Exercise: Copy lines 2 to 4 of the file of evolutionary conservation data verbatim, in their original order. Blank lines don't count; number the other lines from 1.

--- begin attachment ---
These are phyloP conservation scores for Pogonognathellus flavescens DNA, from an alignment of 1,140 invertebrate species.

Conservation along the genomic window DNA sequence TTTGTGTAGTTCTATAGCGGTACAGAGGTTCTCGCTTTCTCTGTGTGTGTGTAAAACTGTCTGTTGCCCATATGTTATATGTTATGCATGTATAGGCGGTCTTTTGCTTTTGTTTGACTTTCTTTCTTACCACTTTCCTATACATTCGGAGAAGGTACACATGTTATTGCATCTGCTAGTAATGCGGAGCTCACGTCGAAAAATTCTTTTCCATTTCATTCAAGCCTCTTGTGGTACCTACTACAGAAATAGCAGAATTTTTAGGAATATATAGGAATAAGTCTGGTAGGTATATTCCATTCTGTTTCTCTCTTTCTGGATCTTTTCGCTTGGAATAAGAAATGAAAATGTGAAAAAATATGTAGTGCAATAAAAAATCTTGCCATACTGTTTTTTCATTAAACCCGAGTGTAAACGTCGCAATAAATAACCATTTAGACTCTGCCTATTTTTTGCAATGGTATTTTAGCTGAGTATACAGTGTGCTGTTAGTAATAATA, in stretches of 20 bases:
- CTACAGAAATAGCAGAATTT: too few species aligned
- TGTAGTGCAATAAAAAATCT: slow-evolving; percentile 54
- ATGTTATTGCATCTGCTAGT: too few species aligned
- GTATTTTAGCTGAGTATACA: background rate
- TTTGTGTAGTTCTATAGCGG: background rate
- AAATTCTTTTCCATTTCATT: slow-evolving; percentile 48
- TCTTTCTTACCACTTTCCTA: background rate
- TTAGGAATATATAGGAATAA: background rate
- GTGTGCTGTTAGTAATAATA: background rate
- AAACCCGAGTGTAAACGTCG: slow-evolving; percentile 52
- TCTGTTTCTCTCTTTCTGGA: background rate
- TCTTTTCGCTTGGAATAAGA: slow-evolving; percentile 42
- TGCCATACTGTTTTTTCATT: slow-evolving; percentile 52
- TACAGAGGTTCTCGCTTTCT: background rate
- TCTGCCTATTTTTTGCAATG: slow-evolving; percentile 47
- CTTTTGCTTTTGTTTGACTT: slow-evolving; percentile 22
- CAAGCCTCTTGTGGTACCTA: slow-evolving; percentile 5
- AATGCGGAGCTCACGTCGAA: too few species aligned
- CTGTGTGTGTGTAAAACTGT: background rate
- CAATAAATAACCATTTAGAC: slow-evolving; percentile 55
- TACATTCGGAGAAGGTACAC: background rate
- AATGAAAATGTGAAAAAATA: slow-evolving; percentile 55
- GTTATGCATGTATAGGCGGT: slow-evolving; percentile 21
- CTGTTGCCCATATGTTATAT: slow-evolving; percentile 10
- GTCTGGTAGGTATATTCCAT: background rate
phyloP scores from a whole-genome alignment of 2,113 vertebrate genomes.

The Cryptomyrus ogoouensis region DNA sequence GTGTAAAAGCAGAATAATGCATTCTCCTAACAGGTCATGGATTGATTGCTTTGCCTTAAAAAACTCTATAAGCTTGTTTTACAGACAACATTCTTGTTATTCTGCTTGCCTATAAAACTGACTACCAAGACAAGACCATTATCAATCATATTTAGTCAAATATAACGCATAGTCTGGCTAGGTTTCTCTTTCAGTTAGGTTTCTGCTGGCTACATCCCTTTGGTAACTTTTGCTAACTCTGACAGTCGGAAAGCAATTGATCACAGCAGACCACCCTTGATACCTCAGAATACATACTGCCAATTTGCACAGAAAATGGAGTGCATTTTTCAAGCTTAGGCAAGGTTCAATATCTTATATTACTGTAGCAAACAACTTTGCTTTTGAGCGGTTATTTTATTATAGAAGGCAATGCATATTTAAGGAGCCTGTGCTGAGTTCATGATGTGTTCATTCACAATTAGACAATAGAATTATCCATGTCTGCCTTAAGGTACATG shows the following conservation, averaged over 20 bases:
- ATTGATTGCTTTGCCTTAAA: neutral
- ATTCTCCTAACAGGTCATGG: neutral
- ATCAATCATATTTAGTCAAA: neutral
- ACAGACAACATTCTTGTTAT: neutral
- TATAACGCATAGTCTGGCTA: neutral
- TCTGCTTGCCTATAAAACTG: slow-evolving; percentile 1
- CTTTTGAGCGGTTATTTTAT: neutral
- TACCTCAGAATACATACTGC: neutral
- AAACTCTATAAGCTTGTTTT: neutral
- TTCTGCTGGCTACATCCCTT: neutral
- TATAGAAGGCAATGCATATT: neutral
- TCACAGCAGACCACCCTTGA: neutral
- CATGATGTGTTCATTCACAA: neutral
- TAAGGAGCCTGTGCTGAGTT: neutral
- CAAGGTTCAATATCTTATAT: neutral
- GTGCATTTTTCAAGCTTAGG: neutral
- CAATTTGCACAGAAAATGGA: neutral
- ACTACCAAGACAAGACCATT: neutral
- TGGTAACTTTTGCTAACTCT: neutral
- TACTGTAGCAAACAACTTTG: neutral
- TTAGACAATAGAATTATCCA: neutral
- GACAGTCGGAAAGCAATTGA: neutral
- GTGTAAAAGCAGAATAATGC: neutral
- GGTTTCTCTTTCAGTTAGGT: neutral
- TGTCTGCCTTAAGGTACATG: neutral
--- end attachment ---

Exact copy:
Conservation along the genomic window DNA sequence TTTGTGTAGTTCTATAGCGGTACAGAGGTTCTCGCTTTCTCTGTGTGTGTGTAAAACTGTCTGTTGCCCATATGTTATATGTTATGCATGTATAGGCGGTCTTTTGCTTTTGTTTGACTTTCTTTCTTACCACTTTCCTATACATTCGGAGAAGGTACACATGTTATTGCATCTGCTAGTAATGCGGAGCTCACGTCGAAAAATTCTTTTCCATTTCATTCAAGCCTCTTGTGGTACCTACTACAGAAATAGCAGAATTTTTAGGAATATATAGGAATAAGTCTGGTAGGTATATTCCATTCTGTTTCTCTCTTTCTGGATCTTTTCGCTTGGAATAAGAAATGAAAATGTGAAAAAATATGTAGTGCAATAAAAAATCTTGCCATACTGTTTTTTCATTAAACCCGAGTGTAAACGTCGCAATAAATAACCATTTAGACTCTGCCTATTTTTTGCAATGGTATTTTAGCTGAGTATACAGTGTGCTGTTAGTAATAATA, in stretches of 20 bases:
- CTACAGAAATAGCAGAATTT: too few species aligned
- TGTAGTGCAATAAAAAATCT: slow-evolving; percentile 54